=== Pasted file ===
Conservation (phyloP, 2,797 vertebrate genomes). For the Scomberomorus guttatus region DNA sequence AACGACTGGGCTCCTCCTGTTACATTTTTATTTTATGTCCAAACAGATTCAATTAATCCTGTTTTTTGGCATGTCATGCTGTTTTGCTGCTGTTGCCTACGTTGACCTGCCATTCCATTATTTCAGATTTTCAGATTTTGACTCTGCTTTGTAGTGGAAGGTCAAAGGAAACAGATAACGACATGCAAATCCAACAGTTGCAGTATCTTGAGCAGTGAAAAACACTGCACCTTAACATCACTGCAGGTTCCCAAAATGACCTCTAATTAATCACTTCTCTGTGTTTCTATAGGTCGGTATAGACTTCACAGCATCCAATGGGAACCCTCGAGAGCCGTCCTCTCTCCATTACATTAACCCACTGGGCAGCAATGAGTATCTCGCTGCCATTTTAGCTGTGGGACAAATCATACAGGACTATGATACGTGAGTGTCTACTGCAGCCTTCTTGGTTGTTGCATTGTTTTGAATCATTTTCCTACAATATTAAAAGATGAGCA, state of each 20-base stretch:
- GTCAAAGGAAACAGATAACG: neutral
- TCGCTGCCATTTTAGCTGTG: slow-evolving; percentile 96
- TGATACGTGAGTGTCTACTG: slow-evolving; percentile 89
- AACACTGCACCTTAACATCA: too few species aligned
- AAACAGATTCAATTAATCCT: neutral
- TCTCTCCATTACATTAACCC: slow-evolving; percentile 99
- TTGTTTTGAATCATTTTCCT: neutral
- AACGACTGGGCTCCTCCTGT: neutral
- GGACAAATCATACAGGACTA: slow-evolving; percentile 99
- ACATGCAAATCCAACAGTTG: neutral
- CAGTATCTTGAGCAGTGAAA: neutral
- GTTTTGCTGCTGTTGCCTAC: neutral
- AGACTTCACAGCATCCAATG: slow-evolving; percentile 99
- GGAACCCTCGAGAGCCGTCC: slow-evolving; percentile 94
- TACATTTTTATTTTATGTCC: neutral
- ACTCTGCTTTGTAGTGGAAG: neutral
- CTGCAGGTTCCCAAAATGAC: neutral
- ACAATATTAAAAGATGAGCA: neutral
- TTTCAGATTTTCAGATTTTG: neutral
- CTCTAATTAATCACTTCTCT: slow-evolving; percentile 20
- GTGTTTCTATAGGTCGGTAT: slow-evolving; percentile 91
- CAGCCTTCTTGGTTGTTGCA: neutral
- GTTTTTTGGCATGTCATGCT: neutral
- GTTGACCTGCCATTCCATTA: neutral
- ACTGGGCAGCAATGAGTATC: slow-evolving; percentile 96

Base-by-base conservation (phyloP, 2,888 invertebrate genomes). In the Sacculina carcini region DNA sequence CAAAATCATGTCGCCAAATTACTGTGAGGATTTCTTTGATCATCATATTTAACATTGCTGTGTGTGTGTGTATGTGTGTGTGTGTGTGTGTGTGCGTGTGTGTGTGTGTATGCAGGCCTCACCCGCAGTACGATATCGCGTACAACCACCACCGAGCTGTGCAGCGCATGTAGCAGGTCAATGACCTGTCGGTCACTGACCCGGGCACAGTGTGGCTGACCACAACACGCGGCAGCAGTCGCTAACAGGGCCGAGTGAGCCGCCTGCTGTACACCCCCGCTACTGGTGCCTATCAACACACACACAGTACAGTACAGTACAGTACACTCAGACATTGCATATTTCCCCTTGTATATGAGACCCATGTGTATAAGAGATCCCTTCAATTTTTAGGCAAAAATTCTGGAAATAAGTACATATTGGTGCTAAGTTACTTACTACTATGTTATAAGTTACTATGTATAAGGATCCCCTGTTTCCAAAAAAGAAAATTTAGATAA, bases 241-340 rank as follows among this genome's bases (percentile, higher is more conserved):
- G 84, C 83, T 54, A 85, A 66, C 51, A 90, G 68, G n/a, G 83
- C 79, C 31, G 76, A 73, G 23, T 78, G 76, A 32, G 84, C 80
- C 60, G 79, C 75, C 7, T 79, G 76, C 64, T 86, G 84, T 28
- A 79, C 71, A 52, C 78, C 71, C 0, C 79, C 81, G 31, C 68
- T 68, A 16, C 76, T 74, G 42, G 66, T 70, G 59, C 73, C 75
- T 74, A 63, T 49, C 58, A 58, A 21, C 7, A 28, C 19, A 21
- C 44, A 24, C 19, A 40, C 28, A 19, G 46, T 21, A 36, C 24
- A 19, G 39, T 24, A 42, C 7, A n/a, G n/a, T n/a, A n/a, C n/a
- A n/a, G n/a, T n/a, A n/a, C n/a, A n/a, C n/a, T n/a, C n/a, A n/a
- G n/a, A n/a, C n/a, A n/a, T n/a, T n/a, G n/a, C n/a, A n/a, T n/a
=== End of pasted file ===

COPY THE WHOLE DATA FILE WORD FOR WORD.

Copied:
Conservation (phyloP, 2,797 vertebrate genomes). For the Scomberomorus guttatus region DNA sequence AACGACTGGGCTCCTCCTGTTACATTTTTATTTTATGTCCAAACAGATTCAATTAATCCTGTTTTTTGGCATGTCATGCTGTTTTGCTGCTGTTGCCTACGTTGACCTGCCATTCCATTATTTCAGATTTTCAGATTTTGACTCTGCTTTGTAGTGGAAGGTCAAAGGAAACAGATAACGACATGCAAATCCAACAGTTGCAGTATCTTGAGCAGTGAAAAACACTGCACCTTAACATCACTGCAGGTTCCCAAAATGACCTCTAATTAATCACTTCTCTGTGTTTCTATAGGTCGGTATAGACTTCACAGCATCCAATGGGAACCCTCGAGAGCCGTCCTCTCTCCATTACATTAACCCACTGGGCAGCAATGAGTATCTCGCTGCCATTTTAGCTGTGGGACAAATCATACAGGACTATGATACGTGAGTGTCTACTGCAGCCTTCTTGGTTGTTGCATTGTTTTGAATCATTTTCCTACAATATTAAAAGATGAGCA, state of each 20-base stretch:
- GTCAAAGGAAACAGATAACG: neutral
- TCGCTGCCATTTTAGCTGTG: slow-evolving; percentile 96
- TGATACGTGAGTGTCTACTG: slow-evolving; percentile 89
- AACACTGCACCTTAACATCA: too few species aligned
- AAACAGATTCAATTAATCCT: neutral
- TCTCTCCATTACATTAACCC: slow-evolving; percentile 99
- TTGTTTTGAATCATTTTCCT: neutral
- AACGACTGGGCTCCTCCTGT: neutral
- GGACAAATCATACAGGACTA: slow-evolving; percentile 99
- ACATGCAAATCCAACAGTTG: neutral
- CAGTATCTTGAGCAGTGAAA: neutral
- GTTTTGCTGCTGTTGCCTAC: neutral
- AGACTTCACAGCATCCAATG: slow-evolving; percentile 99
- GGAACCCTCGAGAGCCGTCC: slow-evolving; percentile 94
- TACATTTTTATTTTATGTCC: neutral
- ACTCTGCTTTGTAGTGGAAG: neutral
- CTGCAGGTTCCCAAAATGAC: neutral
- ACAATATTAAAAGATGAGCA: neutral
- TTTCAGATTTTCAGATTTTG: neutral
- CTCTAATTAATCACTTCTCT: slow-evolving; percentile 20
- GTGTTTCTATAGGTCGGTAT: slow-evolving; percentile 91
- CAGCCTTCTTGGTTGTTGCA: neutral
- GTTTTTTGGCATGTCATGCT: neutral
- GTTGACCTGCCATTCCATTA: neutral
- ACTGGGCAGCAATGAGTATC: slow-evolving; percentile 96

Base-by-base conservation (phyloP, 2,888 invertebrate genomes). In the Sacculina carcini region DNA sequence CAAAATCATGTCGCCAAATTACTGTGAGGATTTCTTTGATCATCATATTTAACATTGCTGTGTGTGTGTGTATGTGTGTGTGTGTGTGTGTGTGCGTGTGTGTGTGTGTATGCAGGCCTCACCCGCAGTACGATATCGCGTACAACCACCACCGAGCTGTGCAGCGCATGTAGCAGGTCAATGACCTGTCGGTCACTGACCCGGGCACAGTGTGGCTGACCACAACACGCGGCAGCAGTCGCTAACAGGGCCGAGTGAGCCGCCTGCTGTACACCCCCGCTACTGGTGCCTATCAACACACACACAGTACAGTACAGTACAGTACACTCAGACATTGCATATTTCCCCTTGTATATGAGACCCATGTGTATAAGAGATCCCTTCAATTTTTAGGCAAAAATTCTGGAAATAAGTACATATTGGTGCTAAGTTACTTACTACTATGTTATAAGTTACTATGTATAAGGATCCCCTGTTTCCAAAAAAGAAAATTTAGATAA, bases 241-340 rank as follows among this genome's bases (percentile, higher is more conserved):
- G 84, C 83, T 54, A 85, A 66, C 51, A 90, G 68, G n/a, G 83
- C 79, C 31, G 76, A 73, G 23, T 78, G 76, A 32, G 84, C 80
- C 60, G 79, C 75, C 7, T 79, G 76, C 64, T 86, G 84, T 28
- A 79, C 71, A 52, C 78, C 71, C 0, C 79, C 81, G 31, C 68
- T 68, A 16, C 76, T 74, G 42, G 66, T 70, G 59, C 73, C 75
- T 74, A 63, T 49, C 58, A 58, A 21, C 7, A 28, C 19, A 21
- C 44, A 24, C 19, A 40, C 28, A 19, G 46, T 21, A 36, C 24
- A 19, G 39, T 24, A 42, C 7, A n/a, G n/a, T n/a, A n/a, C n/a
- A n/a, G n/a, T n/a, A n/a, C n/a, A n/a, C n/a, T n/a, C n/a, A n/a
- G n/a, A n/a, C n/a, A n/a, T n/a, T n/a, G n/a, C n/a, A n/a, T n/a